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MEDIA RELEASE: Cat trapping underway in Bruny’s shearwater colonies

An important phase of NRM South’s ‘Priority actions for Eastern Quolls on north Bruny Island’ project has commenced. Feral cat trapping is now underway around the island’s short-tailed shearwater colonies, located on The Bruny Island Neck Game Reserve. Over the next two years, NRM South will be supporting this work through $1.5M in project funding from the Australian Government’s Environment Restoration Fund.

Bruny Island’s shearwater colonies are hotspots for feral cats, with some of the highest cat densities recorded in Australia – as many as 15 cats every square kilometre (compared to a national average of one cat every three to four square kilometres).

Cats congregate in the short-tailed shearwater colonies on Bruny Island particularly after the migrating birds arrive in September from the Northern Hemisphere. In the subsequent months, the birds dig their burrows, reforge pair bonds, and breed. Each day the birds leave their burrows to forage, providing easy pickings for feral cats.

Rosie Hohnen the NRM South project manager says this creates a problem not just for the birds but for many native animals on Bruny.

‘Every year feral cats have a huge impact on Bruny Island’s shearwater population. The birds are an abundant source of food for cats, supporting big numbers, which prey on other native species, particularly after the birds leave on their migration in May.’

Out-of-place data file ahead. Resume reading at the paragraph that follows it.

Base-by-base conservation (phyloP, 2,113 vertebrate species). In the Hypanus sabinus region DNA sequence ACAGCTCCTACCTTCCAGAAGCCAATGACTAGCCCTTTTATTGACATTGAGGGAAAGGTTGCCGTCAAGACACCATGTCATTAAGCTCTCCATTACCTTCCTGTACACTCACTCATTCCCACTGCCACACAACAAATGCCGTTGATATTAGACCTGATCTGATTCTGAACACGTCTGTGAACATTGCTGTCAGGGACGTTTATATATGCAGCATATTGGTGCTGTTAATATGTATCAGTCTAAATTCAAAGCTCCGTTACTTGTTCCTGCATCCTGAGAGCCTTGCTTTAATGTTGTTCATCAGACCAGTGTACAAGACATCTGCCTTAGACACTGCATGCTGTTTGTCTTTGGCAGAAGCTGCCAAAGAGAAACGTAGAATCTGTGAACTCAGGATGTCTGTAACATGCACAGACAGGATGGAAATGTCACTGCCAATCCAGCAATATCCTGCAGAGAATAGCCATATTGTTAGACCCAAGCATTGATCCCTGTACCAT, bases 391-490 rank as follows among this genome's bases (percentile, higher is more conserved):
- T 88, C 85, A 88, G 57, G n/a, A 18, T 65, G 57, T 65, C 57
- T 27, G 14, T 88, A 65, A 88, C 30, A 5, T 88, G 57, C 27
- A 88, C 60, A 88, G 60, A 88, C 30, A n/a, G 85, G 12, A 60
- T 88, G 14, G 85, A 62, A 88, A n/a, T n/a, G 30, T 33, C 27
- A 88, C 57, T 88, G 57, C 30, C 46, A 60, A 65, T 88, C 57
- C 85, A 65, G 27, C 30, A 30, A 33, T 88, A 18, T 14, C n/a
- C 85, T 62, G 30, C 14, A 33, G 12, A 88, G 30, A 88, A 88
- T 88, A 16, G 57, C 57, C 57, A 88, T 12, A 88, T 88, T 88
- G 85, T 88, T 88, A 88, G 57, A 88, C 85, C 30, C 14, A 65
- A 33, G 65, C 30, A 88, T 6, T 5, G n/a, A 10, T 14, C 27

Conrad Daniels, manager for Bruny Farming and a feral cat control contractor based on Bruny Island, has observed the devastation caused by cats firsthand but he is hopeful that the trapping in the shearwater colonies will help protect the birds.

Feral cats are in big numbers around shearwater colonies and I’ve seen a lot of the devastation they’ve caused. After previous trapping work, we saw a significant dent in the cat population and a definite change for the better in shearwater colonies. We’re hoping to see a rapid decline in younger cats now trapping has started as they’re easier to catch.’

Dr Jennifer Lavers, seabird expert at the University of Tasmania, says that short-tailed shearwaters are under pressure from many threats, including fisheries by-catch, plastic and chemical pollution, ocean warming and invasive predators such as cats.

Control of invasive predators such as feral cats is a very effective strategy that local communities can implement to help support the birds, says Dr Lavers. In 2010, a global review of the impacts of predator removal on seabird colonies published by Dr Lavers, found that on average the breeding success of seabird populations increased 25% in years following predator control, with some increasing as much as 65%.

In colonies such as those found on north Bruny, adult breeding birds are the most important component of the population. Feral cats often target breeding birds when they leave their burrows, causing big impacts. Significant population declines have been seen in shearwater populations (and other seabird species elsewhere) when cats are present in colonies. Invasive predator control can be a really powerful way of increasing the breeding success of the birds and supporting them in the long term.’

This project is delivered in partnership between Kingborough Council, Biosecurity Tasmania, Bruny Farming, weetapoona Aboriginal Corporation, Parks and Wildlife Service and the Ten Lives Cat Centre.

 

Image credit: Short-tailed Shearwaters, Eric Woehler

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